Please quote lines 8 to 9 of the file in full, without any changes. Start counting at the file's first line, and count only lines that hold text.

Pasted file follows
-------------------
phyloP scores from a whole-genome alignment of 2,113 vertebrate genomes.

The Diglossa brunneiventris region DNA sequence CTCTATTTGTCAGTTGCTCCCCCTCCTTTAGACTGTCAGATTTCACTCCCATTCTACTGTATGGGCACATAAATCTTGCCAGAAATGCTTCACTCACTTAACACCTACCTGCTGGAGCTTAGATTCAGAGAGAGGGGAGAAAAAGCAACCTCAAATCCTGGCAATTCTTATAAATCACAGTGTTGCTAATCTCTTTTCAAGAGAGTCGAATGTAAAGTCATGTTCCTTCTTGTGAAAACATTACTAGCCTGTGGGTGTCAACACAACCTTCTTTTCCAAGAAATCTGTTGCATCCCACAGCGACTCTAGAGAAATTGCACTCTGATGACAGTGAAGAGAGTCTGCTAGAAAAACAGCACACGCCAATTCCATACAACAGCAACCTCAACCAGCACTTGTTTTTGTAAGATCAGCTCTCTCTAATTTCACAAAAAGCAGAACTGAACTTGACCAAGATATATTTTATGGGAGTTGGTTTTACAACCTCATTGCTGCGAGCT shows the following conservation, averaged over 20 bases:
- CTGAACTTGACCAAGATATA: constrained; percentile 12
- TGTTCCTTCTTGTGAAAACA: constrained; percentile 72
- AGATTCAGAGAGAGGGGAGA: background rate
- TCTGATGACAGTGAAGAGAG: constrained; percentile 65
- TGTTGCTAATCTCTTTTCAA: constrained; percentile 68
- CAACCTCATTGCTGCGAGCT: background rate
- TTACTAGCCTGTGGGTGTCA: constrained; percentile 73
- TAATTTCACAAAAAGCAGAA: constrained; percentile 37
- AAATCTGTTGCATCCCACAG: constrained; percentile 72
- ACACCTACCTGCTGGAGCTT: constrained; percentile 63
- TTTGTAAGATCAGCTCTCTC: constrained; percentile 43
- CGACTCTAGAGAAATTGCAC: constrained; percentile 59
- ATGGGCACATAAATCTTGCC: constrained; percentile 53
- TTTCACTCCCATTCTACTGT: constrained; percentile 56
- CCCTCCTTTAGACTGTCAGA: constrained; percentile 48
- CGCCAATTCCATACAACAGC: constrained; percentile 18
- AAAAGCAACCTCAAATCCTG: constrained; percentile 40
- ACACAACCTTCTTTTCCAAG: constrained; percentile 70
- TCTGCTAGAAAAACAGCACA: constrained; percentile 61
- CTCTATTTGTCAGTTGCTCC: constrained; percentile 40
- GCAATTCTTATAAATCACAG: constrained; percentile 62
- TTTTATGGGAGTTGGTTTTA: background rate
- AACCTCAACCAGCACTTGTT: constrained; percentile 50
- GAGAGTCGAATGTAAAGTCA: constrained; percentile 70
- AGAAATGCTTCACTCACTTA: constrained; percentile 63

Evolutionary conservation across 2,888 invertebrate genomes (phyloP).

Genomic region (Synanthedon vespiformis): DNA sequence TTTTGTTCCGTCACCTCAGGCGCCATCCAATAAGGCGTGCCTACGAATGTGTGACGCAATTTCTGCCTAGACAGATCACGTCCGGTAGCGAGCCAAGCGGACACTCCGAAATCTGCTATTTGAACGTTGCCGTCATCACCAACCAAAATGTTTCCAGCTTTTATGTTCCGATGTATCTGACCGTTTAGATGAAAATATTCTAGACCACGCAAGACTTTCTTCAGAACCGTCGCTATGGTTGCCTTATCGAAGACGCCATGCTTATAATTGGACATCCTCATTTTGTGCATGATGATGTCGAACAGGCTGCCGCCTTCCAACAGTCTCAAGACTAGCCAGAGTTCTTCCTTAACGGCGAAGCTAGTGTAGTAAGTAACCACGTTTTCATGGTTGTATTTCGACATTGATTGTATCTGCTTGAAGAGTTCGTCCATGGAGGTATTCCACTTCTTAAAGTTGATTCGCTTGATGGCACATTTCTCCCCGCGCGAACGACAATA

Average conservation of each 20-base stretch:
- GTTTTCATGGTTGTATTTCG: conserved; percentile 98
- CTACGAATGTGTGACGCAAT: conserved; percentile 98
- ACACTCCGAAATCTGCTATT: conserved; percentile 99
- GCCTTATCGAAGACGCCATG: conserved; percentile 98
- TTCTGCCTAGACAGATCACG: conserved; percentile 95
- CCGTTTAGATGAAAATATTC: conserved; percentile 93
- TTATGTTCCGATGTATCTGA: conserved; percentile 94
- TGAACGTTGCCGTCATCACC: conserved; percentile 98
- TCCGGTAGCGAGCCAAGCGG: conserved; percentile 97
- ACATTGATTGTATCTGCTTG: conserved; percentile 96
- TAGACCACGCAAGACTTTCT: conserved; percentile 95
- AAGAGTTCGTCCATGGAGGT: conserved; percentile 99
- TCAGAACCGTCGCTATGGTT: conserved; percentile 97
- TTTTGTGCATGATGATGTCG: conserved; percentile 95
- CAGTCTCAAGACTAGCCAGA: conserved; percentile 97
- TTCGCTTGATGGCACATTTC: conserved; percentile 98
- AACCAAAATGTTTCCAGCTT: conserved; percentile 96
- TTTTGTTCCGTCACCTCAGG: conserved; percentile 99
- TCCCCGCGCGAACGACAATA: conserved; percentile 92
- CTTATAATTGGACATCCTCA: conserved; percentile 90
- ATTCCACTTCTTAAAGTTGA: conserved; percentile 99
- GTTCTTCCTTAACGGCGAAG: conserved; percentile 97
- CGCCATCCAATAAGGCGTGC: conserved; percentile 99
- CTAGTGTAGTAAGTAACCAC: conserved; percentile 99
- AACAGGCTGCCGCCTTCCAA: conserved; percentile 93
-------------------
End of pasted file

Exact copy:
- CAACCTCATTGCTGCGAGCT: background rate
- TTACTAGCCTGTGGGTGTCA: constrained; percentile 73